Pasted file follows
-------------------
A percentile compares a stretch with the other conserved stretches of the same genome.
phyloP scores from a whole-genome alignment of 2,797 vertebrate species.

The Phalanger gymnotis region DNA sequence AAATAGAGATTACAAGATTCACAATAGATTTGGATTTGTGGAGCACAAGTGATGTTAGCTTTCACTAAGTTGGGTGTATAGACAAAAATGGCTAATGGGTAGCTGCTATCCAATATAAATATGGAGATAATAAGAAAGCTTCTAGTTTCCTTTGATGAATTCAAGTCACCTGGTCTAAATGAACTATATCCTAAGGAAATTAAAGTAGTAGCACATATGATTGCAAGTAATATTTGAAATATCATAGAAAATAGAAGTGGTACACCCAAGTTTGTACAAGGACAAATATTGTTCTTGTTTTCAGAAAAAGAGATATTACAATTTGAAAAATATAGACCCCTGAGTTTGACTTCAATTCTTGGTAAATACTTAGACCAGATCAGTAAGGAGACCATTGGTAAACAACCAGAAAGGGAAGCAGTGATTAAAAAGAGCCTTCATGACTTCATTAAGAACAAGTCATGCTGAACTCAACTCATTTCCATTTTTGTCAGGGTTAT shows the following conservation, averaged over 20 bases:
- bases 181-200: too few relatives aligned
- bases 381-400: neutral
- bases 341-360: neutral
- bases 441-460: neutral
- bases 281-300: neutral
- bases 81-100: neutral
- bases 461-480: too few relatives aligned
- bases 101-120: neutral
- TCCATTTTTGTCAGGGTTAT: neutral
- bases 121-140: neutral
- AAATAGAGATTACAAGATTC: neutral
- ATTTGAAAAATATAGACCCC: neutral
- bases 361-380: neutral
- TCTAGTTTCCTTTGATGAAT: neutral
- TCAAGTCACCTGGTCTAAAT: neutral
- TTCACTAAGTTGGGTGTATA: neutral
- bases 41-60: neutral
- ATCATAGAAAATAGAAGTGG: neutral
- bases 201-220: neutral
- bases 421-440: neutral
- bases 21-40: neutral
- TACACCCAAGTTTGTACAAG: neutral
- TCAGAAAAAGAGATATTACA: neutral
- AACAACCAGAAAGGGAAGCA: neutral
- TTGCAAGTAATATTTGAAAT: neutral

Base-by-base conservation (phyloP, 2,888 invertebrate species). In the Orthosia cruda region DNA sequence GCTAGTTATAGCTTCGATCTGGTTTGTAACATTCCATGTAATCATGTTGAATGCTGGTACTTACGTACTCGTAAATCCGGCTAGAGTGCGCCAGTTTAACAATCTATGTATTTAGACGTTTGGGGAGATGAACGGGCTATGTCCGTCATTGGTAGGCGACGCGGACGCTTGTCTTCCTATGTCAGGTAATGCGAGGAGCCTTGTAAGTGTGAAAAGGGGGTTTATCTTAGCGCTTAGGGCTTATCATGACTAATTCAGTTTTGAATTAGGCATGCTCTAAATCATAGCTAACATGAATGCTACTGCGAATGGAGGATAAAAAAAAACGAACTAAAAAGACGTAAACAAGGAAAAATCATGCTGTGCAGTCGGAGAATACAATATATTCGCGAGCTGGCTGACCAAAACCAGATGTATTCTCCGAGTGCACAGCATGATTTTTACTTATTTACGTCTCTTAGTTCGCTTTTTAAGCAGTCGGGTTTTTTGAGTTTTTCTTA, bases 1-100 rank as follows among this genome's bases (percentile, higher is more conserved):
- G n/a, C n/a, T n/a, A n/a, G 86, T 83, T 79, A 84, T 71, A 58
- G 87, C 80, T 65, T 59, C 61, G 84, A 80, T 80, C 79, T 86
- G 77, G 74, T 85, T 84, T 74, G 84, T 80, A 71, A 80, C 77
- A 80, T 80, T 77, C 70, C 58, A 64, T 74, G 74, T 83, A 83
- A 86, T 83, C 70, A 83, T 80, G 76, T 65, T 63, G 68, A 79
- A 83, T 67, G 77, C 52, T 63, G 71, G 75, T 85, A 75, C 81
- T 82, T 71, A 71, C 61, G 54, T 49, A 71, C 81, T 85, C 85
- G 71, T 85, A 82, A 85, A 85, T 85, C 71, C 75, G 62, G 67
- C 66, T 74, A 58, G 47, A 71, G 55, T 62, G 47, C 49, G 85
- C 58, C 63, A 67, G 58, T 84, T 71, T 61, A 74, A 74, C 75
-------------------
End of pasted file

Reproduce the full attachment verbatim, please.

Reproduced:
A percentile compares a stretch with the other conserved stretches of the same genome.
phyloP scores from a whole-genome alignment of 2,797 vertebrate species.

The Phalanger gymnotis region DNA sequence AAATAGAGATTACAAGATTCACAATAGATTTGGATTTGTGGAGCACAAGTGATGTTAGCTTTCACTAAGTTGGGTGTATAGACAAAAATGGCTAATGGGTAGCTGCTATCCAATATAAATATGGAGATAATAAGAAAGCTTCTAGTTTCCTTTGATGAATTCAAGTCACCTGGTCTAAATGAACTATATCCTAAGGAAATTAAAGTAGTAGCACATATGATTGCAAGTAATATTTGAAATATCATAGAAAATAGAAGTGGTACACCCAAGTTTGTACAAGGACAAATATTGTTCTTGTTTTCAGAAAAAGAGATATTACAATTTGAAAAATATAGACCCCTGAGTTTGACTTCAATTCTTGGTAAATACTTAGACCAGATCAGTAAGGAGACCATTGGTAAACAACCAGAAAGGGAAGCAGTGATTAAAAAGAGCCTTCATGACTTCATTAAGAACAAGTCATGCTGAACTCAACTCATTTCCATTTTTGTCAGGGTTAT shows the following conservation, averaged over 20 bases:
- bases 181-200: too few relatives aligned
- bases 381-400: neutral
- bases 341-360: neutral
- bases 441-460: neutral
- bases 281-300: neutral
- bases 81-100: neutral
- bases 461-480: too few relatives aligned
- bases 101-120: neutral
- TCCATTTTTGTCAGGGTTAT: neutral
- bases 121-140: neutral
- AAATAGAGATTACAAGATTC: neutral
- ATTTGAAAAATATAGACCCC: neutral
- bases 361-380: neutral
- TCTAGTTTCCTTTGATGAAT: neutral
- TCAAGTCACCTGGTCTAAAT: neutral
- TTCACTAAGTTGGGTGTATA: neutral
- bases 41-60: neutral
- ATCATAGAAAATAGAAGTGG: neutral
- bases 201-220: neutral
- bases 421-440: neutral
- bases 21-40: neutral
- TACACCCAAGTTTGTACAAG: neutral
- TCAGAAAAAGAGATATTACA: neutral
- AACAACCAGAAAGGGAAGCA: neutral
- TTGCAAGTAATATTTGAAAT: neutral

Base-by-base conservation (phyloP, 2,888 invertebrate species). In the Orthosia cruda region DNA sequence GCTAGTTATAGCTTCGATCTGGTTTGTAACATTCCATGTAATCATGTTGAATGCTGGTACTTACGTACTCGTAAATCCGGCTAGAGTGCGCCAGTTTAACAATCTATGTATTTAGACGTTTGGGGAGATGAACGGGCTATGTCCGTCATTGGTAGGCGACGCGGACGCTTGTCTTCCTATGTCAGGTAATGCGAGGAGCCTTGTAAGTGTGAAAAGGGGGTTTATCTTAGCGCTTAGGGCTTATCATGACTAATTCAGTTTTGAATTAGGCATGCTCTAAATCATAGCTAACATGAATGCTACTGCGAATGGAGGATAAAAAAAAACGAACTAAAAAGACGTAAACAAGGAAAAATCATGCTGTGCAGTCGGAGAATACAATATATTCGCGAGCTGGCTGACCAAAACCAGATGTATTCTCCGAGTGCACAGCATGATTTTTACTTATTTACGTCTCTTAGTTCGCTTTTTAAGCAGTCGGGTTTTTTGAGTTTTTCTTA, bases 1-100 rank as follows among this genome's bases (percentile, higher is more conserved):
- G n/a, C n/a, T n/a, A n/a, G 86, T 83, T 79, A 84, T 71, A 58
- G 87, C 80, T 65, T 59, C 61, G 84, A 80, T 80, C 79, T 86
- G 77, G 74, T 85, T 84, T 74, G 84, T 80, A 71, A 80, C 77
- A 80, T 80, T 77, C 70, C 58, A 64, T 74, G 74, T 83, A 83
- A 86, T 83, C 70, A 83, T 80, G 76, T 65, T 63, G 68, A 79
- A 83, T 67, G 77, C 52, T 63, G 71, G 75, T 85, A 75, C 81
- T 82, T 71, A 71, C 61, G 54, T 49, A 71, C 81, T 85, C 85
- G 71, T 85, A 82, A 85, A 85, T 85, C 71, C 75, G 62, G 67
- C 66, T 74, A 58, G 47, A 71, G 55, T 62, G 47, C 49, G 85
- C 58, C 63, A 67, G 58, T 84, T 71, T 61, A 74, A 74, C 75